Methodology and results described in detail
|Publication date||Published between 1 January 2005 and 1 December 2020.|
|Participant characteristics||Adolescents and adult athletes or respective non-human models.|
|Any participation in any sport or athletic activity during high school, college, professional, or amateur levels.|
Sport-related mechanism of injury and/or,|
Modification of concussion risk factors and/or
Diagnosed with a sport-related concussion (SRC) or mild traumatic brain injury using clinical diagnostic criteria:
“Sport-related concussion is a traumatic brain injury induced by biomechanical forces. Several common features that may be utilized in clinically defining the nature of a concussive head injury include:
• SRC may be caused either by a direct blow to the head, face, neck, or elsewhere on the body with an impulsive force transmitted to the head.
• SRC typically results in the rapid onset of short-lived impairment of neurological function that resolves spontaneously. However, in some cases, signs and symptoms evolve over a number of minutes to hours.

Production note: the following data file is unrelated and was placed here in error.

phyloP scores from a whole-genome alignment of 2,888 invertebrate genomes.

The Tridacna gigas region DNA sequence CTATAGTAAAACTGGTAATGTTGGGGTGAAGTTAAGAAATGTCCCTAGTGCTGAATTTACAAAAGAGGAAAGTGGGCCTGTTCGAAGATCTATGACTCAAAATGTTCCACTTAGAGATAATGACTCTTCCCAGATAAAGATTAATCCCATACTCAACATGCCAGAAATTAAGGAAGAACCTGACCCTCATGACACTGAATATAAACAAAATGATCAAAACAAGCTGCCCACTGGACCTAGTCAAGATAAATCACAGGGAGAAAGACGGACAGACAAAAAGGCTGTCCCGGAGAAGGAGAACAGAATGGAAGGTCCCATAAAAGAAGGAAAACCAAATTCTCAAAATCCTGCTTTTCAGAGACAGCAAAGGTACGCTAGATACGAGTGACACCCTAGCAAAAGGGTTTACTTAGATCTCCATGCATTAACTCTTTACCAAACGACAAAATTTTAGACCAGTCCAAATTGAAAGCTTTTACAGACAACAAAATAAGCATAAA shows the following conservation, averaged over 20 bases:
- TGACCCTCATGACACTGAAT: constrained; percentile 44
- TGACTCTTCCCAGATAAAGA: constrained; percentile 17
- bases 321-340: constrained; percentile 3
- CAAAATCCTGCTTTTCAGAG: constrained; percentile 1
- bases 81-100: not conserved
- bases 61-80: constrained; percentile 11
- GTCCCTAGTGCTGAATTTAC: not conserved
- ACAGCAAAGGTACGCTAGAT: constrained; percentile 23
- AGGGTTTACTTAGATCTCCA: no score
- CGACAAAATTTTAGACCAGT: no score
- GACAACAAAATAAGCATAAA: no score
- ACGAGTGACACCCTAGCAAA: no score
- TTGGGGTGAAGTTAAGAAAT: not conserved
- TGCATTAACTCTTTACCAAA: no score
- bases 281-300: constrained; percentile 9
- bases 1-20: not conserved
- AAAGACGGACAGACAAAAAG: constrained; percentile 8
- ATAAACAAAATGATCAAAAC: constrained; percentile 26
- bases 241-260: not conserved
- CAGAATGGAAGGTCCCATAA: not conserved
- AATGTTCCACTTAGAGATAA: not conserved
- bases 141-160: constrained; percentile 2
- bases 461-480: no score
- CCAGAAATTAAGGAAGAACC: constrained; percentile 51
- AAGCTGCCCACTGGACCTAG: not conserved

• SRC may result in neuropathological changes, but the acute clinical signs and symptoms largely reflect a functional disturbance rather than a structural injury and, as such, no abnormality is seen on standard structural neuroimaging studies.
• SRC results in a range of clinical signs and symptoms that may or may not involve loss of consciousness.” 
|Research design||Pre-injury intervention compared to the control group to reduce the incidence of concussion or risk factors for concussion. Post-injury performance on outcome measure(s) compared to the control group without acute concussion and injured athletes’ pre-injury baseline performance. Intervention to address modifiable physical risk factors for concussion.|
|Statistical information||Statistically significant findings regarding the reduction in risk factors or incidence of concussion, brain, and head injuries.|